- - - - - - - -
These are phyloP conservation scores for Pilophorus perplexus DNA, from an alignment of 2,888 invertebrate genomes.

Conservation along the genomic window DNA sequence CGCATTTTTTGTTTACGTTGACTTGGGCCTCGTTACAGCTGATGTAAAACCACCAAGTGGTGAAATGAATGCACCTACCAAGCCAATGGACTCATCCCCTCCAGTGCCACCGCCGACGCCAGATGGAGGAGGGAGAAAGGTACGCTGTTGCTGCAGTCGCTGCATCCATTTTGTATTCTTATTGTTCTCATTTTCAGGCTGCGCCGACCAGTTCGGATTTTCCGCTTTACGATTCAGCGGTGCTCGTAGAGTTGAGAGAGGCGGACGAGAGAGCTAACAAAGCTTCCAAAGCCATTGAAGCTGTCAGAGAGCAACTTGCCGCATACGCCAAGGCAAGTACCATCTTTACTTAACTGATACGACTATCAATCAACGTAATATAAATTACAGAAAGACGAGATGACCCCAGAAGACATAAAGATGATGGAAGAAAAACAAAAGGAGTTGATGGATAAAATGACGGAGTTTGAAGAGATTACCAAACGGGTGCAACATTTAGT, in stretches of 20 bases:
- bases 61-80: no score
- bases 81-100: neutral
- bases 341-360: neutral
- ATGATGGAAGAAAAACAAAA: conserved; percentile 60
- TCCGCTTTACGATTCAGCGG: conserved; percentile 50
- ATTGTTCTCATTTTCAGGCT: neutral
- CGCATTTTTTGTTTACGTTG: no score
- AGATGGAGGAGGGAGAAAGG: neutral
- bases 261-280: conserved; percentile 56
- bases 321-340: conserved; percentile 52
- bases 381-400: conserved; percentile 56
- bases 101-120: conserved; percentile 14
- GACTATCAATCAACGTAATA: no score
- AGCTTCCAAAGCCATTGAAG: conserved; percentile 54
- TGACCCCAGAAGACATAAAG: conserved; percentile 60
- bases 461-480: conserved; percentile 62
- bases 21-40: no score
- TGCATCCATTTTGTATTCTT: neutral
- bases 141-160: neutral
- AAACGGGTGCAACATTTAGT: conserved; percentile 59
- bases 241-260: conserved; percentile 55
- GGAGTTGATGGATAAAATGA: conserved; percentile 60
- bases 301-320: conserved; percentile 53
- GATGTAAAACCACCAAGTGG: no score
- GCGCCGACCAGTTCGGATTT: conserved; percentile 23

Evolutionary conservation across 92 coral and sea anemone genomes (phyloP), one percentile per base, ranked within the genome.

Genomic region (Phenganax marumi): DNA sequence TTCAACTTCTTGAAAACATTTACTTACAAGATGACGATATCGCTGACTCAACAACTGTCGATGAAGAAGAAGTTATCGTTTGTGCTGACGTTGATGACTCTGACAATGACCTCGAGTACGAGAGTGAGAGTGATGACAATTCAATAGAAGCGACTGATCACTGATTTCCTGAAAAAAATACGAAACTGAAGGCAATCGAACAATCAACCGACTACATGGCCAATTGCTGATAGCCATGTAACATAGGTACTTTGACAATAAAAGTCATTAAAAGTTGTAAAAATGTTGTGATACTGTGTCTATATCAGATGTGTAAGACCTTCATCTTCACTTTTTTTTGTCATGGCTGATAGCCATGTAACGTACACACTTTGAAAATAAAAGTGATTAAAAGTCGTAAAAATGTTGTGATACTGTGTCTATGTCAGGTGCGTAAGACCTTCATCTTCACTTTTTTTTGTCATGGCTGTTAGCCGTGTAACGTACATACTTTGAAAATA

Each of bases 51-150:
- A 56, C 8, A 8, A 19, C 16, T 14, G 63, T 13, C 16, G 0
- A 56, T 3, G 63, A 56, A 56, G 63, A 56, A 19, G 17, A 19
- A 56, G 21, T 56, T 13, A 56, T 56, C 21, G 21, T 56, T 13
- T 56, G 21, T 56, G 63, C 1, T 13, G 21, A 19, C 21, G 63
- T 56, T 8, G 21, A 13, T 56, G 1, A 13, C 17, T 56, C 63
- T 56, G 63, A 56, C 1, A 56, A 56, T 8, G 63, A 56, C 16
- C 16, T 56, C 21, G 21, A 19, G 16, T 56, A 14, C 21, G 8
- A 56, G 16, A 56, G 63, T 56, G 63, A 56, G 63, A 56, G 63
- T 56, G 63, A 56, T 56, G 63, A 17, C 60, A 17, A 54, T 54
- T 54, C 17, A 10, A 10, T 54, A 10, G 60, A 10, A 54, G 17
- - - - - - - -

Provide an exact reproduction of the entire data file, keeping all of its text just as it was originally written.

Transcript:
These are phyloP conservation scores for Pilophorus perplexus DNA, from an alignment of 2,888 invertebrate genomes.

Conservation along the genomic window DNA sequence CGCATTTTTTGTTTACGTTGACTTGGGCCTCGTTACAGCTGATGTAAAACCACCAAGTGGTGAAATGAATGCACCTACCAAGCCAATGGACTCATCCCCTCCAGTGCCACCGCCGACGCCAGATGGAGGAGGGAGAAAGGTACGCTGTTGCTGCAGTCGCTGCATCCATTTTGTATTCTTATTGTTCTCATTTTCAGGCTGCGCCGACCAGTTCGGATTTTCCGCTTTACGATTCAGCGGTGCTCGTAGAGTTGAGAGAGGCGGACGAGAGAGCTAACAAAGCTTCCAAAGCCATTGAAGCTGTCAGAGAGCAACTTGCCGCATACGCCAAGGCAAGTACCATCTTTACTTAACTGATACGACTATCAATCAACGTAATATAAATTACAGAAAGACGAGATGACCCCAGAAGACATAAAGATGATGGAAGAAAAACAAAAGGAGTTGATGGATAAAATGACGGAGTTTGAAGAGATTACCAAACGGGTGCAACATTTAGT, in stretches of 20 bases:
- bases 61-80: no score
- bases 81-100: neutral
- bases 341-360: neutral
- ATGATGGAAGAAAAACAAAA: conserved; percentile 60
- TCCGCTTTACGATTCAGCGG: conserved; percentile 50
- ATTGTTCTCATTTTCAGGCT: neutral
- CGCATTTTTTGTTTACGTTG: no score
- AGATGGAGGAGGGAGAAAGG: neutral
- bases 261-280: conserved; percentile 56
- bases 321-340: conserved; percentile 52
- bases 381-400: conserved; percentile 56
- bases 101-120: conserved; percentile 14
- GACTATCAATCAACGTAATA: no score
- AGCTTCCAAAGCCATTGAAG: conserved; percentile 54
- TGACCCCAGAAGACATAAAG: conserved; percentile 60
- bases 461-480: conserved; percentile 62
- bases 21-40: no score
- TGCATCCATTTTGTATTCTT: neutral
- bases 141-160: neutral
- AAACGGGTGCAACATTTAGT: conserved; percentile 59
- bases 241-260: conserved; percentile 55
- GGAGTTGATGGATAAAATGA: conserved; percentile 60
- bases 301-320: conserved; percentile 53
- GATGTAAAACCACCAAGTGG: no score
- GCGCCGACCAGTTCGGATTT: conserved; percentile 23

Evolutionary conservation across 92 coral and sea anemone genomes (phyloP), one percentile per base, ranked within the genome.

Genomic region (Phenganax marumi): DNA sequence TTCAACTTCTTGAAAACATTTACTTACAAGATGACGATATCGCTGACTCAACAACTGTCGATGAAGAAGAAGTTATCGTTTGTGCTGACGTTGATGACTCTGACAATGACCTCGAGTACGAGAGTGAGAGTGATGACAATTCAATAGAAGCGACTGATCACTGATTTCCTGAAAAAAATACGAAACTGAAGGCAATCGAACAATCAACCGACTACATGGCCAATTGCTGATAGCCATGTAACATAGGTACTTTGACAATAAAAGTCATTAAAAGTTGTAAAAATGTTGTGATACTGTGTCTATATCAGATGTGTAAGACCTTCATCTTCACTTTTTTTTGTCATGGCTGATAGCCATGTAACGTACACACTTTGAAAATAAAAGTGATTAAAAGTCGTAAAAATGTTGTGATACTGTGTCTATGTCAGGTGCGTAAGACCTTCATCTTCACTTTTTTTTGTCATGGCTGTTAGCCGTGTAACGTACATACTTTGAAAATA

Each of bases 51-150:
- A 56, C 8, A 8, A 19, C 16, T 14, G 63, T 13, C 16, G 0
- A 56, T 3, G 63, A 56, A 56, G 63, A 56, A 19, G 17, A 19
- A 56, G 21, T 56, T 13, A 56, T 56, C 21, G 21, T 56, T 13
- T 56, G 21, T 56, G 63, C 1, T 13, G 21, A 19, C 21, G 63
- T 56, T 8, G 21, A 13, T 56, G 1, A 13, C 17, T 56, C 63
- T 56, G 63, A 56, C 1, A 56, A 56, T 8, G 63, A 56, C 16
- C 16, T 56, C 21, G 21, A 19, G 16, T 56, A 14, C 21, G 8
- A 56, G 16, A 56, G 63, T 56, G 63, A 56, G 63, A 56, G 63
- T 56, G 63, A 56, T 56, G 63, A 17, C 60, A 17, A 54, T 54
- T 54, C 17, A 10, A 10, T 54, A 10, G 60, A 10, A 54, G 17